The Economist reviews "Playing the Enemy: Nelson Mandela and the Game that Made a Nation".
TOWARDS the end of his 27 years in jail, Nelson Mandela began to yearn for a hotplate. He was being well fed by this point, not least because he was the world’s most famous political prisoner. But his jailers gave him too much food for lunch and not enough for supper. He had taken to saving some of his mid-day meal until the evening, by which time it was cold, and he wanted something to heat it up.and
The problem was that the officer in charge of Pollsmoor prison’s maximum-security “C” wing was prickly, insecure, uncomfortable talking in English and virtually allergic to black political prisoners. To get around him, Mr Mandela started reading about rugby, a sport he had never liked but which his jailer, like most Afrikaner men, adored. Then, when they met in a corridor, Mr Mandela immediately launched into a detailed discussion, in Afrikaans, about prop forwards, scrum halves and recent games. His jailer was so charmed that before he knew it he was barking at an underling to “go and get Mandela a hotplate!”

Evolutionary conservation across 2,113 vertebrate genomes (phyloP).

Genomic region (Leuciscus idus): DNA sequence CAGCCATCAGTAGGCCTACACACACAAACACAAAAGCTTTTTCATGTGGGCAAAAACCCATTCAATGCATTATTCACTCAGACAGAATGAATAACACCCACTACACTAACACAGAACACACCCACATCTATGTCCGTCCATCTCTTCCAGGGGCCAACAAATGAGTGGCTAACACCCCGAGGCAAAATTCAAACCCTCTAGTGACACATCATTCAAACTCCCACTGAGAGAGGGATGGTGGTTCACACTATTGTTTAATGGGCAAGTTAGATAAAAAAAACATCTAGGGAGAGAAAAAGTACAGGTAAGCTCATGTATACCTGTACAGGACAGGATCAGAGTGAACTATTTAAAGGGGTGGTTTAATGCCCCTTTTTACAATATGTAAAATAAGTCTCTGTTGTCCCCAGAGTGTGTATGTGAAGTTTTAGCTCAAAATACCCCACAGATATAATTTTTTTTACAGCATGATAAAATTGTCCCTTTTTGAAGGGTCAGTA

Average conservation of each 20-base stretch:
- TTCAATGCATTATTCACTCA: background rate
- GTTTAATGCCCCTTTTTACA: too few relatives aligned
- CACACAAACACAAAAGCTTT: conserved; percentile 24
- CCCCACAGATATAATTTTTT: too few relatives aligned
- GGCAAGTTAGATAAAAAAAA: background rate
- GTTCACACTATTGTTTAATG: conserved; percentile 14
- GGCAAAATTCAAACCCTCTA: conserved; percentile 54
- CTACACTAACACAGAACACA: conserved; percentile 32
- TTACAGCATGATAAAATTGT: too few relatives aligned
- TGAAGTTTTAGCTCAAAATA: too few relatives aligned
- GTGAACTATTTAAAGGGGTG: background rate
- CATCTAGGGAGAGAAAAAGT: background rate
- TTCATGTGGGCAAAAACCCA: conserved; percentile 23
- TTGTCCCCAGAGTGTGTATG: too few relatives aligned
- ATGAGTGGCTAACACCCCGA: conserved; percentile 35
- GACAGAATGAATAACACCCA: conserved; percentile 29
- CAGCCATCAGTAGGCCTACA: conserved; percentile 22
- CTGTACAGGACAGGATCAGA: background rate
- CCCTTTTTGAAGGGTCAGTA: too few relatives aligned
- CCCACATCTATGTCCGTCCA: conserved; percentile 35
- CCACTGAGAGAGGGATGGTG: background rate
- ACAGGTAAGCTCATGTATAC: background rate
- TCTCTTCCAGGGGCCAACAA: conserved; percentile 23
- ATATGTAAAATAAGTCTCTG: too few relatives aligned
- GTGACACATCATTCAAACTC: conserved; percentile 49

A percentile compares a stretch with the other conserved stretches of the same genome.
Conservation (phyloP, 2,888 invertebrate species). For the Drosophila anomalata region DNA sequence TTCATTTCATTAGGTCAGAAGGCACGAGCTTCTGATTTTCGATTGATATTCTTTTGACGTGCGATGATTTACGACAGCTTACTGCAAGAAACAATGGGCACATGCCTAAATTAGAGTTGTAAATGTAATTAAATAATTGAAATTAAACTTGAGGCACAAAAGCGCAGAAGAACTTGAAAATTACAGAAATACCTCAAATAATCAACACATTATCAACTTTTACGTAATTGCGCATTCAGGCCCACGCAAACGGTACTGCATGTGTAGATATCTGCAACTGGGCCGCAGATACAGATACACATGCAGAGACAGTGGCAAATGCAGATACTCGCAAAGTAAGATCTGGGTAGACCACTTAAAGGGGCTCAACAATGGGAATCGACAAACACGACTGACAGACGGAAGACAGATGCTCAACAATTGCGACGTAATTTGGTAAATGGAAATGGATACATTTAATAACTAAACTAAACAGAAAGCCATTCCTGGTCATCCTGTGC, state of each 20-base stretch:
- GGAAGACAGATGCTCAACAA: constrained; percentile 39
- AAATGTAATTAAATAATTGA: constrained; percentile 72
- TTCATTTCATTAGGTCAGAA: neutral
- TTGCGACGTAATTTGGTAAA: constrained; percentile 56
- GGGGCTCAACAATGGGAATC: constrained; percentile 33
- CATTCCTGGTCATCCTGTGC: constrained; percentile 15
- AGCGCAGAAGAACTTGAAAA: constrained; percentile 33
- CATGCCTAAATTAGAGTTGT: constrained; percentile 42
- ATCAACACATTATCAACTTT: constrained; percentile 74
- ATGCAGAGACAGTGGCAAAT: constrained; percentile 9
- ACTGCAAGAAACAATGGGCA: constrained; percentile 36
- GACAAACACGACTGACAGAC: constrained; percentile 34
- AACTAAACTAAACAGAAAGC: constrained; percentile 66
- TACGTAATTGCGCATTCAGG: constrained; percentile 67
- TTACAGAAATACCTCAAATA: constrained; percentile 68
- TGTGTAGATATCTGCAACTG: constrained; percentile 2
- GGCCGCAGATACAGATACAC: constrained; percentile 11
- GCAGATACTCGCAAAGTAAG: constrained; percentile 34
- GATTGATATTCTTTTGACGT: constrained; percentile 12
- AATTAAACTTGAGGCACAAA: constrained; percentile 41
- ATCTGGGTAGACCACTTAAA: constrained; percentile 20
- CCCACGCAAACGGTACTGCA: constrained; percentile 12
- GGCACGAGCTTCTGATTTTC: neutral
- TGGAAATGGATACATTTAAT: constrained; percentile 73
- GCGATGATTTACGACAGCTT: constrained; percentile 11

Elections are all very well, but the moment when black South Africans started cheering for a mostly-white rugby team, when white fans in the stadium tried gamely to sing a Zulu miners’ anthem and when Mr Mandela donned the green jersey of the Springboks—“It was the moment I realised that there really was a chance this country could work,” gushes a teary-eyed rugby official.Chris Dillow asked why a Nerd could never become president. I think this is one half of the answer.
The world is all that is the case. That last line was so pretentious. Anyway, the point stands.